Review agencies urged to stop promoting untrustworthy sites. Dr. Stephen Barrett has urged Health on the Net (HON) Foundation and Healthfinder to stop endorsing sites that promote unreliable health information. HON permits sites that subscribe to its principles to display the HONcode seal. Healthfinder includes sites in its searchable database after "careful review" of their contents. However, Quackwatch has listed more than 40 sites that inappropriately display the HONcode seal or should not be in Healthfinder's database. The most egregious is Healthfinder's listing of the American College of Advancement of Medicine, which, despite the FTC order, still misrepresents chelation as effective against coronary artery disease.
British cancer quack convicted of fraud. Reginald Gill, 68, a self-described "wellness practitioner" from Bournemouth, England, has been found guilty of deceiving a dying man by selling him a briefcase-size IFAS high-frequency device with claims that it would "kill" his pancreatic cancer. Testimony in the case indicates that Gill treated the patient several times and then sold him the device for £2500 after having bought it from an Australian company for less than £200. The patient died ten weeks later. The device is said to work on the same principle as a car ignition coil. Gill testified that he had not promised a cure but merely said the device would "help the body heal itself" and would enable the body to use nutrients in a drink he provided to heal itself of the cancer. The jury took just over an hour to convict him of making a false statement about services provided on May 10, 2002, and supplying goods with a false description on May 17, 2002.
Lab study raises alarm about DHEA. The Journal of the American College of Cardiology has published the results of a laboratory study which found that dehydroepiandrosterone (DHEA), a sex hormone precursor marketed as an "anti-aging" dietary supplement, may promote the formation of fatty plaques in arteries. In the study, cultured human macrophage cells were exposed to either DHEA and/or an androgen receptor antagonist while other unexposed cells were used as a control. The DHEA produced a dose-dependent effect that resembled an early stage in the formation of fatty plaques within the lining of coronary arteries. The researchers also noted epidemiologic evidence linking higher natural DHEA levels with higher rates of coronary disease. [DHEA linked to early signs of atherosclerosis: Popular hormone increases macrophage foam-cell formation, an early stage in coronary artery disease. American College of Cardiology news release, Dec 2, 2003]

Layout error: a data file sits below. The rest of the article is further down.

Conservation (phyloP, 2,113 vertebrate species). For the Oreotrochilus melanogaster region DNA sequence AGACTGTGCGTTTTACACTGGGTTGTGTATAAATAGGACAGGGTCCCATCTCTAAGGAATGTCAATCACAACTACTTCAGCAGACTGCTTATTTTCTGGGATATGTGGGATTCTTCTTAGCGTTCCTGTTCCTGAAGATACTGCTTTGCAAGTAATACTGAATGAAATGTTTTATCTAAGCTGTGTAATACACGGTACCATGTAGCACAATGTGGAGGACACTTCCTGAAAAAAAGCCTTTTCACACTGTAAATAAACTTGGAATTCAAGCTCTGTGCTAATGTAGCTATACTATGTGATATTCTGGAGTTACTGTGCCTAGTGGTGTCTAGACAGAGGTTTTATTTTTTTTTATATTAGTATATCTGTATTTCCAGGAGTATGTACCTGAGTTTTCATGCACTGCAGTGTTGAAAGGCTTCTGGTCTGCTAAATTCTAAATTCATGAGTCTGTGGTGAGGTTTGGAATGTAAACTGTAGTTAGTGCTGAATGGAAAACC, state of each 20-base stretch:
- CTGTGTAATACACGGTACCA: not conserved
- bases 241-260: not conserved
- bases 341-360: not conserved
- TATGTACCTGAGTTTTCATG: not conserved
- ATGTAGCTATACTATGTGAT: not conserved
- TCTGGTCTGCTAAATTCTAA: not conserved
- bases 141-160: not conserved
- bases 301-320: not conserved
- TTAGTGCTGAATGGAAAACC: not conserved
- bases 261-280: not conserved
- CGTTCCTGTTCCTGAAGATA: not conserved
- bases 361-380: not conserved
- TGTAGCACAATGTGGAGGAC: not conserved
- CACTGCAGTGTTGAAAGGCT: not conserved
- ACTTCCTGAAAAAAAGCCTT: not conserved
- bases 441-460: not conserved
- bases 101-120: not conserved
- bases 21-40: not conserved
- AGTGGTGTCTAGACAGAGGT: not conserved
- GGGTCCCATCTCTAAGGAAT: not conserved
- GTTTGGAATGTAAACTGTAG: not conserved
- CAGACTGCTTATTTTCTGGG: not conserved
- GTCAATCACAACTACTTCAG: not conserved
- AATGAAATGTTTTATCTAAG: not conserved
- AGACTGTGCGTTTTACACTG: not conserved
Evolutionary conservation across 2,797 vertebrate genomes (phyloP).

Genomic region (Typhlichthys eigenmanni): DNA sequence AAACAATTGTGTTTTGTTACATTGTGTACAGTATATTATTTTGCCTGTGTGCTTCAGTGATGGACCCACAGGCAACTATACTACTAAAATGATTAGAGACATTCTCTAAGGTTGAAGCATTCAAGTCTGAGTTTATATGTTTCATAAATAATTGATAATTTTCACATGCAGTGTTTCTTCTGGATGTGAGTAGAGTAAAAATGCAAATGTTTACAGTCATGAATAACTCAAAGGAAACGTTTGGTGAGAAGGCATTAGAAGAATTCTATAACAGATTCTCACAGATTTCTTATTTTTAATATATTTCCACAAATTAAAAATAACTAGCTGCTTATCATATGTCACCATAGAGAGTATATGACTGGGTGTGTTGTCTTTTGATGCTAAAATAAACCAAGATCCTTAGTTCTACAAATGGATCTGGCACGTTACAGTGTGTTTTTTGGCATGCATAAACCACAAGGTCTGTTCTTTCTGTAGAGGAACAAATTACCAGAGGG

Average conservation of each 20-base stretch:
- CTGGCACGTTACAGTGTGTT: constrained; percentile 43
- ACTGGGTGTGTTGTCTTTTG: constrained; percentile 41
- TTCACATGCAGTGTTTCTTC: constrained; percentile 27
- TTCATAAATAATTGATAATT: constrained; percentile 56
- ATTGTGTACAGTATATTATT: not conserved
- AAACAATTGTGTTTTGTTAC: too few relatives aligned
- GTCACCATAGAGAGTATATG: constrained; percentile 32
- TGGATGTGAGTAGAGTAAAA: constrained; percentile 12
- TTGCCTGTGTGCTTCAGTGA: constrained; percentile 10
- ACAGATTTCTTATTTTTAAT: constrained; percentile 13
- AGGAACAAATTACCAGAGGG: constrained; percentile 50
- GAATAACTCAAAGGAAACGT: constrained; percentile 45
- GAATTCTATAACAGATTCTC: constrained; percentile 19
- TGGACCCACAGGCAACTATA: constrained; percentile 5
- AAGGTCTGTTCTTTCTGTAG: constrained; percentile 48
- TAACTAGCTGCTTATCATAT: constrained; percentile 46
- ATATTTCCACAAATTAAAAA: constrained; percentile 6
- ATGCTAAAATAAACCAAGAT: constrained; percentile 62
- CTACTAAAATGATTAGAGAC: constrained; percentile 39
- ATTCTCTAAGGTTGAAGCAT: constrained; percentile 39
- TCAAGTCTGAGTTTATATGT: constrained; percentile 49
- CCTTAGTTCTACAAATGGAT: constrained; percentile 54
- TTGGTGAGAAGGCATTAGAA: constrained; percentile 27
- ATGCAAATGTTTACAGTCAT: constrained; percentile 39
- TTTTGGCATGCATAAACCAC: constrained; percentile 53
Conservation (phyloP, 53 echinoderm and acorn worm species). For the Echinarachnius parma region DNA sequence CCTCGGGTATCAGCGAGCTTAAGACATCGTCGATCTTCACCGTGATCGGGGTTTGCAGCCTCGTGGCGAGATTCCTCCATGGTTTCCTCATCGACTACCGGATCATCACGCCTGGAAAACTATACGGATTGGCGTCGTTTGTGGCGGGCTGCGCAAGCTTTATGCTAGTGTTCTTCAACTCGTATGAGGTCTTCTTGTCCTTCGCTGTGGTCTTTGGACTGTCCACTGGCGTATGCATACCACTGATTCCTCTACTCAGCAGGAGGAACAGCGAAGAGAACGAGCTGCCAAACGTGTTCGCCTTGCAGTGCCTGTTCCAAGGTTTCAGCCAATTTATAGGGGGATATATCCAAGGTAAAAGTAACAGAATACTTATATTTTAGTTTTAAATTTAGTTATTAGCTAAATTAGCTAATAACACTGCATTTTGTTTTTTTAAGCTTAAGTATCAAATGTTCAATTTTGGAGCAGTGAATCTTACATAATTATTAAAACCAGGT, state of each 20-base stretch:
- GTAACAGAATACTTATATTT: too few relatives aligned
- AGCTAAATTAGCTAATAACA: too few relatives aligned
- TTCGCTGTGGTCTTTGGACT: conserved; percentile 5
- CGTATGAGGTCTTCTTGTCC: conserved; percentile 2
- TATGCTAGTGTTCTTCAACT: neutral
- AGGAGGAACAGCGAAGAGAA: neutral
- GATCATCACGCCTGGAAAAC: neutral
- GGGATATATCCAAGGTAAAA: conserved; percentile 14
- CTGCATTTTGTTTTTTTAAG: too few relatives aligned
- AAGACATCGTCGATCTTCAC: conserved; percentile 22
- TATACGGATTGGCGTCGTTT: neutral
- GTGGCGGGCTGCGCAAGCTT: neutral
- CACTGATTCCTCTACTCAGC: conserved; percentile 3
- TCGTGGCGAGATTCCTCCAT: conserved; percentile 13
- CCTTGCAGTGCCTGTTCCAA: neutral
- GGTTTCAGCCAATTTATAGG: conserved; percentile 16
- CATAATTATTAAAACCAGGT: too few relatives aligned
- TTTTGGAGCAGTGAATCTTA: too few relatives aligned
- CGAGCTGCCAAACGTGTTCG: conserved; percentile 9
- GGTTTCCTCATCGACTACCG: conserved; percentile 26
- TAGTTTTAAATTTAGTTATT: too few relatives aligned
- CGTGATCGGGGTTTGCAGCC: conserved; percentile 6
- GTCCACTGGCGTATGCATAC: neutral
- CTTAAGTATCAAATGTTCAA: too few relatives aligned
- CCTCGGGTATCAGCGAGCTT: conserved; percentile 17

Steroids found in "herbal" eczema creams. So-called "natural" creams for eczema marketed in the United Kingdom have been found to contain potent steroid drugs not disclosed on the product labels. Researchers from Sheffield found that 18 of 24 products that parents bought from herbalists, clinics, and by mail order for treating their children contained traces of the drugs. No parents were aware of the steroid content. Although topical steroids are part of standard eczema treatment, medical supervision is important because overuse can cause permanent skin damage. [Ramsay HM and others. Herbal creams used for atopic eczema in Birmingham, UK illegally contain potent corticosteroids. Archives of Disease in Childhood 88:1056-1057, 2003]
This page was posted on December 16, 2003.